I soundly criticized this pronouncement at 2020’s Jackson Hole. While Powell insisted this mistake has nothing to do with today’s inflation, I continue to insist that this commitment made the Fed slow to respond to rising and then realized inflation risks. Members of the Fed have also dismissed the notion that starting rate hikes a little earlier would have made a material difference in the inflation landscape. We will never know the counterfactual of course. Still, I feel somewhat vindicated that the Fed has taken note of its policy mistake (and prior deflationary bias) and learned some lessons.

Be careful out there!

Appendix: Notes from the Q&A session

Wage increases are going to be a core part of the inflation story going forward.

The labor market has a real supply imbalance

For most workers, wage increases are being eaten up by inflation. Need price stability to get real wage increases.

We assumed that the natural rate of unemployment had gone higher during the pandemic. It’s very hard to pin down where it is when there is a massive disruption.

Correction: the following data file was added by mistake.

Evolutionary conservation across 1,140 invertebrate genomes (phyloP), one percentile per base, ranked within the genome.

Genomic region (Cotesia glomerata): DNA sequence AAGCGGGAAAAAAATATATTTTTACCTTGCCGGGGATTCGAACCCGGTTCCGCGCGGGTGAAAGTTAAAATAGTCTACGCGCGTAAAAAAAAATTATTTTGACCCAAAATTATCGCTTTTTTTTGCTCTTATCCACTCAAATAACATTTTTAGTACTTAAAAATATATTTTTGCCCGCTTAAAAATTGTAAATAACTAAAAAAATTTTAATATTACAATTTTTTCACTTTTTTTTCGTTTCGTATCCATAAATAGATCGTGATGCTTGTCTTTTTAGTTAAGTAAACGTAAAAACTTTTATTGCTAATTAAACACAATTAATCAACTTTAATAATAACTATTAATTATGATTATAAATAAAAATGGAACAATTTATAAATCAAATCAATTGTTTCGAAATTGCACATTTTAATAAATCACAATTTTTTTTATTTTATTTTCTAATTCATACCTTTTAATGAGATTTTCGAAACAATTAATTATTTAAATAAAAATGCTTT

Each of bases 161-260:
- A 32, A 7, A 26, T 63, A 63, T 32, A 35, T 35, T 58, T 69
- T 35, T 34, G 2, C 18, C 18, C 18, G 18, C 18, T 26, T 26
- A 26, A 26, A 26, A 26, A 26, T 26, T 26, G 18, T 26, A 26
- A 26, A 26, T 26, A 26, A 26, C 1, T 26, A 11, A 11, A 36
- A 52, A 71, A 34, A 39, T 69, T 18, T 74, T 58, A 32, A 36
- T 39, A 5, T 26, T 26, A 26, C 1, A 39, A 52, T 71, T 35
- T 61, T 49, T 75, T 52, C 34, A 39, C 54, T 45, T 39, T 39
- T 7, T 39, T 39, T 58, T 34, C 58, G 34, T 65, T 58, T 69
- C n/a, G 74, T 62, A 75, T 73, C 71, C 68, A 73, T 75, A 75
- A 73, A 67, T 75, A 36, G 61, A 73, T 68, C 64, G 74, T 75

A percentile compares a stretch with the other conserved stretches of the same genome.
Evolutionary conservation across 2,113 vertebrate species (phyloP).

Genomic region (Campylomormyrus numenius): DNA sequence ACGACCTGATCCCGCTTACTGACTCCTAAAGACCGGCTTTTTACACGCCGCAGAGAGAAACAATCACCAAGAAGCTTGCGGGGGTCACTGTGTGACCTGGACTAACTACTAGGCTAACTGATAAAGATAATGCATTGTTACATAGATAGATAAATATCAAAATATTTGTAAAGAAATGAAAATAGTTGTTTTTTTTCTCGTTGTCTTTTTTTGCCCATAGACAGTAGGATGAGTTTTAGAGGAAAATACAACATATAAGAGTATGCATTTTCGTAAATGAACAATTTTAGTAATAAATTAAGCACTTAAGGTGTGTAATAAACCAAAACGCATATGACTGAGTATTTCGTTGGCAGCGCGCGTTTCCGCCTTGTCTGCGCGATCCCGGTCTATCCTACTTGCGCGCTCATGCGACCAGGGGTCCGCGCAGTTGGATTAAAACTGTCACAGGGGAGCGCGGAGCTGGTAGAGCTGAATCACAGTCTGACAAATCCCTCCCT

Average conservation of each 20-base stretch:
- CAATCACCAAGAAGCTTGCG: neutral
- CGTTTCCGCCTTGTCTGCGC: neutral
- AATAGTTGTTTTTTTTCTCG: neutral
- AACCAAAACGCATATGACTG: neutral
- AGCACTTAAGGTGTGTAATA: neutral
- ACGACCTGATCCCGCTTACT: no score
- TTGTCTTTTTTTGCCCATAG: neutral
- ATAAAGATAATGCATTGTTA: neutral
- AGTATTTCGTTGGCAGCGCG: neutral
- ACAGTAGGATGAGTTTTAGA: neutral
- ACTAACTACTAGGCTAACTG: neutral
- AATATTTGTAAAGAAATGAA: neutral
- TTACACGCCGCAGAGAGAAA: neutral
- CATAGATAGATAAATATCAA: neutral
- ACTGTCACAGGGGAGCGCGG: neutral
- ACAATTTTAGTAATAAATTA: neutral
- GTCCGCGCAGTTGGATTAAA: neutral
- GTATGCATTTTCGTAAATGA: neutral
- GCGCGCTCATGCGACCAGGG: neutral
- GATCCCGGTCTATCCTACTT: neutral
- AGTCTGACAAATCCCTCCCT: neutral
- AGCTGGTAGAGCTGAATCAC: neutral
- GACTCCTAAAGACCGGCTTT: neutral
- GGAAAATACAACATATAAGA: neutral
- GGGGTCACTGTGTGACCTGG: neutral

Used to be able to look through supply shocks. But if we have repeated shocks, it changes things. What are the implications if true? Very hard to know the answers. We tend to think things will return to where they were naturally, but that’s not happening.

Need to be humble and skeptical about inflation forecasts for some time, calls for a risk management framework. If you are waiting for actual evidence for inflation coming down, it is possible to over-tighten. Slowing down is a good way of balancing the risks.

Very few professional forecasters have gotten inflation right.

There isn’t any one summary statistic to determine when policy is sufficiently restrictive. We monitor the tightening of financial conditions (which happens based on expectations). We also look at the effect of these conditions on the economy. Look at the entire rate curve. For significantly positive real rates along the entire curve. Forward inflation expectations reflect confidence in the Fed getting inflation down to 2%. Look at exchange rates, asset prices. Put some weight on these things.

How do you know when you can stop shrinking the balance sheet? This has already been described in a document. We’re in an ample reserves regime. General changes will not impact the funds rate. Will allow reserves to decline until somewhat above where we think is scarcity. Hold the balance sheet constant….. The demand for reserves is not stable. It’s a public benefit to have plenty of liquidity.